sacrum, whilst in a few others the number of segments is still further reduced by the co-ossification of one or two vertebrae preceding that corresponding to the normal sacral and by the fusion of the two first vertebrae, the extreme of reduction being found in the genus Hymenochirus, the vertebral column of which is figured here (fig 6.)
|Fig. 8.—The skull of Ichthyophis glutinosus. A, Dorsal; B, ventral; C, lateral view. The letters have the same signification as below.|
As stated above in the definition of the order, the Stegocephalia have retained most of the cranial bones which are to be found in the Crossopterygian fishes, and it is worthy of note that the bones termed post-temporals may give attachment to a further bone so prolonged backwards as to suggest the probability of the skull being connected with the shoulder-girdle, as in most teleostome fishes. This supposition is supported by a specimen from the Lower Permian of Autun, determined as Actinodon frossardi, acquired in 1902 by the British Museum, which shows a bone, similar to the so-called “epiotic cornu” of the microsaurians, Ceraterpeton and Scincosaurus, to have the relations of the supra-cleithrum of fishes, thus confirming a suggestion made by C. W. Andrews (28). As in fishes also, the sensory canal system must have been highly developed on the skulls of many labyrinthodonts, and the impressions left by these canals have been utilized by morphologists for homologizing the various elements of the cranial roof with those of Crossopterygians. The pineal foramen, in the parietal bones, is as constantly present as it is absent in the other orders. Although not strictly forming part of the skull, allusion should be made here to the ring of sclerotic plates which has been found in many of the Stegocephalia, and which is only found elsewhere in a few Crossopterygian fishes as well as in many reptiles and birds.
In the orders which are still represented at the present day, the bones of the skull are reduced in number and the “primordial skull,” or chondrocranium (fig. 7), remains to a greater or less extent unossified, even in the adult. Huxley’s figures of the skull of a caccilian (Ichthyophis glutinosus), fig. 8, of a perennibranchiate urodele (Necturus maculosus = Menobranchus lateralis), fig. 9, and of a frog (Rana esculenta), fig. 10, are here given for comparison.
The skull, in the Apoda, is remarkably solid and compact, and it possesses a postorbital or postfrontal bone (marked 1 in the figure) which does not exist in any of the other living batrachians. The squamosal bone is large and either in contact with the frontals and parietals or separated from them by a vacuity; the orbit is sometimes roofed over by bone. The presence, in some genera, of a second row of mandibular teeth seems to indicate the former existence of a splenial element, such as exists in Siren among the Caudata and apparently in the labyrinthodonts.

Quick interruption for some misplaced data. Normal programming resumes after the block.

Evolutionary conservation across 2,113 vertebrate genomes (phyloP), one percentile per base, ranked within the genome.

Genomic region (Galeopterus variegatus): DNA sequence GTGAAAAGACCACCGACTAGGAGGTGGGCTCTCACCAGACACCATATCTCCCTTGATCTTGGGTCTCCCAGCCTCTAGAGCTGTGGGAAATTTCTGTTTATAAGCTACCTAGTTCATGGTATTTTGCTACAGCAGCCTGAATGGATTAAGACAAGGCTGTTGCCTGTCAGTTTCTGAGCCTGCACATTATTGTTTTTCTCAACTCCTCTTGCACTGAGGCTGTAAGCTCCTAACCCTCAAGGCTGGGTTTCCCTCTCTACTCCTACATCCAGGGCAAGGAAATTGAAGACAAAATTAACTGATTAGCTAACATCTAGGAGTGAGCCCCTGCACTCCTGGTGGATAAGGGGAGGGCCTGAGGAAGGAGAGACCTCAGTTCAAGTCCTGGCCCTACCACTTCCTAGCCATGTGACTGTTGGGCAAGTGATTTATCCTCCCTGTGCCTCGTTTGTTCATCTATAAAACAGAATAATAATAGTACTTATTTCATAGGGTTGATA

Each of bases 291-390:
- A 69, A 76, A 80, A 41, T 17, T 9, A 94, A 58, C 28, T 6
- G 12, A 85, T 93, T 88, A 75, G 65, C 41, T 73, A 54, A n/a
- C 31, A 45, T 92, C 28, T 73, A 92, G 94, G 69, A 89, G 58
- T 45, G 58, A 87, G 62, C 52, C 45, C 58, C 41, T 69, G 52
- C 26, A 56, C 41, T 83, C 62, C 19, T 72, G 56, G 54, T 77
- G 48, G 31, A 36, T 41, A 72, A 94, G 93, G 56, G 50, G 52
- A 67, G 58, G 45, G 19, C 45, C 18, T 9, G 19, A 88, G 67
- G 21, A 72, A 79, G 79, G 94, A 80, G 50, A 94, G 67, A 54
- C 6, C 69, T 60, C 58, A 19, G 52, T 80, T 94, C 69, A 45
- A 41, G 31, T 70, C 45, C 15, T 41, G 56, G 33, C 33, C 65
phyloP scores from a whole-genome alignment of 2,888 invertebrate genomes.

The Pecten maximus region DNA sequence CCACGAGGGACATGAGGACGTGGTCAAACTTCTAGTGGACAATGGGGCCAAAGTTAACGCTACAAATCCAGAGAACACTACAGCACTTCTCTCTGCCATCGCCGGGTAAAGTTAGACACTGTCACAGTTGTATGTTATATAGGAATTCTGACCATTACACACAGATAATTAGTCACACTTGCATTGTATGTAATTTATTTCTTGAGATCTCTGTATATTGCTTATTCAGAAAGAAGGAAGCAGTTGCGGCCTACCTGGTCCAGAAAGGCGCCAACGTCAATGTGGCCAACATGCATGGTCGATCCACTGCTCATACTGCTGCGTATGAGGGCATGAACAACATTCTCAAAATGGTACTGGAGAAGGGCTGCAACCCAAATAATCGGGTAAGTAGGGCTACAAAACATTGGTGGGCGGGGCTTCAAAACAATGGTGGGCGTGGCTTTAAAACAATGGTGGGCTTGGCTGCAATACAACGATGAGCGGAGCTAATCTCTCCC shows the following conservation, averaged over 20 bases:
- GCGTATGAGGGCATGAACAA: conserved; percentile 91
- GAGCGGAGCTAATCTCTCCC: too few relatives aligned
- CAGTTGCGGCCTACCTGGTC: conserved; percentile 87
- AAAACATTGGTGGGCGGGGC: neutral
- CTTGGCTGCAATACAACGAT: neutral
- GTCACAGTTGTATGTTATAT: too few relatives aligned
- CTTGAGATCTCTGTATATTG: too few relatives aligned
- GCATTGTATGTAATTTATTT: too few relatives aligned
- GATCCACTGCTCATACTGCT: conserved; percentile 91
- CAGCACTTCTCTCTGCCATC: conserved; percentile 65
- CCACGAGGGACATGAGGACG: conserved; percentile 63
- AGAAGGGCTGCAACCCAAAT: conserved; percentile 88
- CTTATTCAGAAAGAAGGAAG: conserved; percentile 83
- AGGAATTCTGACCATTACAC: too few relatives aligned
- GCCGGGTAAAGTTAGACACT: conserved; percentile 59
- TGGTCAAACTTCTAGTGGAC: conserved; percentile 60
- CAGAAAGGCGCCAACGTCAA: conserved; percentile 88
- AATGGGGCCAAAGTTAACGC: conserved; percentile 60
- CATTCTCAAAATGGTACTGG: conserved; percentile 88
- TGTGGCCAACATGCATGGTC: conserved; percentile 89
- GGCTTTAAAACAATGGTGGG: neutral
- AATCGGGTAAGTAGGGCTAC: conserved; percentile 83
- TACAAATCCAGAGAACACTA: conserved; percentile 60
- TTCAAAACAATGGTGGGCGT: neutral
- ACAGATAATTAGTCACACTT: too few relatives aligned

In the Caudata, the frontals remain likewise distinct from the parietals, whilst in the Ecaudata the two elements are fused into one, and in a few forms (Aglossa, some Pelobalidae) the paired condition of these bones has disappeared in the adult. Prefrontal bones are present in the Salamandridae and Amphiumidae, but absent (or fused with the nasals) in the other Caudata and in the Ecaudata. In most of the former the palatines fuse with the vomers, whilst they remain distinct, unless entirely lost, in the latter. The vomer is single, or absent, in the Aglossa. In the lower jaw of most of the Ecaudata the symphysial cartilages ossify separately from the dentary bones, forming the so-called mento-meckelian bones; but these symphysial bones, so distinct in the frog, are less so in the Hylidae and Bufonidae, almost indistinguishable in the Pelobatidae and Discoglossidae, whilst in the Aglossa they do not exist any more than in the other orders of batrachians.
No batrachian is known to possess an ossified azygous supra-occipital.
|Fig. 9.—Lateral, dorsal and ventral views of the cranium of Necturus maculosus. In|
the dorsal view, the bones are removed from the left half of the skull, in the ventral
view, the parasphenoid, palato-pterygoid, and vomers are given in outline. The letters
have, for the most part, the same signification as before.
|VII.p, Posterior division of the seventh nerve.||a, Ascending process of the suspensorium.|
|VII. Chorda tympani.||p, Pterygo-palatine process.|
|V1, V2, V3, First, second and third divisions of||o, Otic process.|
|the trigeminal.||Na, Posterior nares.|
|s.s.l, Stapedio-suspensorial ligament.||Mck, Meckel’s cartilage.|
|h.s.l, Hyo-suspensorial ligament.||Gl. (fig. 10), The position of the glottis.|
|m.h.l, Mandibulo-hyoid ligament.||Bb1, Bb2, Basilbranchials.|
Although there are four branchial arches in all the larval forms of the three orders, and throughout life in the Sirenidae, the perennibranchiate Proteidae have only three (see fig. 11). In the adult Apoda these arches and the hyoid fuse into three transverse, curved or angular bones (see fig. 13), the two posterior disconnected from the hyoid. In the Ecaudata, as shown by F. Gaupp (29) and by W. G. Ridewood (30), the whole hyobranchial apparatus forms a cartilaginous continuum, and during metamorphosis the branchialia disappear without a trace. The hyoid of the adult frog (fig. 12)